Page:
Israel has cut purchases of US-made cluster bombs, defense officials said on Tuesday, stocking up on supplies of M-85 bombs from the state-owned Israeli Military Industries (IMI). The report has not yet been confirmed by the IDF.
The officials said Israel wants to avoid a repeat of civilian casualties from cluster bombs during and after the Second Lebanon War, thus assuaging worldwide criticism heaped on the State over the issue. More than 100 countries have banned the bombs because of their impreciseness.
According to the United Nations Mine Action Coordination Centre (UNMACC), 30-40 percent of the cluster bombs fired into southern Lebanon by Israel during the war failed to explode, and were later responsible for the deaths of 20 civilians and the wounding of 195.
Israeli defense officials disputed the UNMACC's findings, putting the "dud rate" at less than 15 percent. "But we recognize that this was a problem, caused by the fact that in the first week and half of the war we were relying, pretty much exclusively, on an arsenal of American ordnance that was likely to produce duds, either because of design faults or the fact it had been on the shelf so long," one official said.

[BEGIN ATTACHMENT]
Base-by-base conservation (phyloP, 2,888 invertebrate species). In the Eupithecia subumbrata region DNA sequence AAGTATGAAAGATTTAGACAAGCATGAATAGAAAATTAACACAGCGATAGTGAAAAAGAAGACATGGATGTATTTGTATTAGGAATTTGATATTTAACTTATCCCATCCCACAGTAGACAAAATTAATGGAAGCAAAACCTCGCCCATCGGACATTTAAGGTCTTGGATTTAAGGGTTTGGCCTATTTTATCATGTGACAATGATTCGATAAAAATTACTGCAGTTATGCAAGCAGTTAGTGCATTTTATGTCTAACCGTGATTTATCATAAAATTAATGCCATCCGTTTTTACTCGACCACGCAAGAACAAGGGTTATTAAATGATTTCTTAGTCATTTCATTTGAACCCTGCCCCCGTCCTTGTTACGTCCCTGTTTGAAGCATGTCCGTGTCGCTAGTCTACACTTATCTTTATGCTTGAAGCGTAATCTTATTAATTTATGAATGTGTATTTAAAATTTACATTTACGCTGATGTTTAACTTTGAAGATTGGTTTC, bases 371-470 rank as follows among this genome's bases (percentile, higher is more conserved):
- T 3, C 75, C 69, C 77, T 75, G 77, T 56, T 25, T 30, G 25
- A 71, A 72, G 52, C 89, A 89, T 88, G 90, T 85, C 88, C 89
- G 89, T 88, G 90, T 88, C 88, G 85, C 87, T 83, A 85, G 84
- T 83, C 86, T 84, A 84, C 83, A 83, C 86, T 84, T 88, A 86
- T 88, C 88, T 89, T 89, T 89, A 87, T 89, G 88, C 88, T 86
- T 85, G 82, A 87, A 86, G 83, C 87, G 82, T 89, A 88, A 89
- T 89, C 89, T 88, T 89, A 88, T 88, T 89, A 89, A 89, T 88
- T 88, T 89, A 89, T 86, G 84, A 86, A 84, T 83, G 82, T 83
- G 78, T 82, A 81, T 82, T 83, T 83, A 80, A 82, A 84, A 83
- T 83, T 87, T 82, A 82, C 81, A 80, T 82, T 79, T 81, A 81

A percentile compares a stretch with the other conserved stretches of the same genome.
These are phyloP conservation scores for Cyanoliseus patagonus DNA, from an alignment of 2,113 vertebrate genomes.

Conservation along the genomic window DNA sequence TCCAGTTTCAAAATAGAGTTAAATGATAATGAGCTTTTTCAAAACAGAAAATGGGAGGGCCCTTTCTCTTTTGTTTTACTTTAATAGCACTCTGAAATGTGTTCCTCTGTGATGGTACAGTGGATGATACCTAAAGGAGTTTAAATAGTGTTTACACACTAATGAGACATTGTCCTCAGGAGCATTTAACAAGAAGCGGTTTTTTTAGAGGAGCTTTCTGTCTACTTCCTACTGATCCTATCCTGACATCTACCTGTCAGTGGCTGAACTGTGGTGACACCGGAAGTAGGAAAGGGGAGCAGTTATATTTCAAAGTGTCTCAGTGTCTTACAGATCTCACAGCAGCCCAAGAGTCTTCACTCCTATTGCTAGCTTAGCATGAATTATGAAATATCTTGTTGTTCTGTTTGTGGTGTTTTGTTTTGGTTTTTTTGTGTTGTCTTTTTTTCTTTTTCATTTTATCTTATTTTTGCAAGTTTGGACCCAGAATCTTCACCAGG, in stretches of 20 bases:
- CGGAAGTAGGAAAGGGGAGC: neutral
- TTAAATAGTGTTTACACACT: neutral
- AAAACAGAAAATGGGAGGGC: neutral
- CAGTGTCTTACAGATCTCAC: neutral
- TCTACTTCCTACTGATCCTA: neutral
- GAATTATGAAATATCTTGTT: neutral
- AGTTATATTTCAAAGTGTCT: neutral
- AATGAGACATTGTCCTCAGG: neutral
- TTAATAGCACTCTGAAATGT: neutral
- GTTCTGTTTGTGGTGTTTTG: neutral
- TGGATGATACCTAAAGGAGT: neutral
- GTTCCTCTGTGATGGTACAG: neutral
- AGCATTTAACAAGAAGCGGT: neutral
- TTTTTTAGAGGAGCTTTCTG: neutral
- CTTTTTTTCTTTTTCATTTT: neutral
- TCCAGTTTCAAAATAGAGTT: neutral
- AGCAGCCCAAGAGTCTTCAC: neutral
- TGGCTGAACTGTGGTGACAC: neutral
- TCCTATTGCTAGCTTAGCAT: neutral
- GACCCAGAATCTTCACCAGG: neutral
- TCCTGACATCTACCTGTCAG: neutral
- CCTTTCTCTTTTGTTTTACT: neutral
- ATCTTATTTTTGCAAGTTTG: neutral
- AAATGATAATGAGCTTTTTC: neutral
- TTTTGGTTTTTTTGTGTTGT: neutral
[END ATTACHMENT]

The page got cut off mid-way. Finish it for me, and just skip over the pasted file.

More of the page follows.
"We were cognizant of the civilian costs of the war in Lebanon and the lessons learned from the cluster-bomb issue received especially close attention."
The officials said Israel has since begun switching to the M85 cluster bomb made by Israel Military Industries' (IMI), which says its weapon includes a self-destruct fuse designed to blow up unexploded ordnance.
IMI claims a less than 1 percent dud-rate. A 2007 report on the M85 by Norwegian People's Aid, one of several groups campaigning for a ban on cluster munitions, rated it at more like 10 percent.
Critics say cluster bomb reliability can be impaired by tough terrain or by bomb container shells that fail to open properly – factors not always simulated in laboratory tests, but the Norwegian study confirmed that American cluster munitions used by Israel in Lebanon were less reliable.
"By far the most widely used bomblets were the older US-produced. These bomblets are known to be unreliable and, not surprisingly, a high proportion failed to function and were left unexploded across large areas of land," it said.
Israel and the US, along with other major military powers such as China and Russia, have declined to join a global drive to ban the cluster bomb. But the Pentagon said in July that it would require better safety standards in US-made cluster munitions.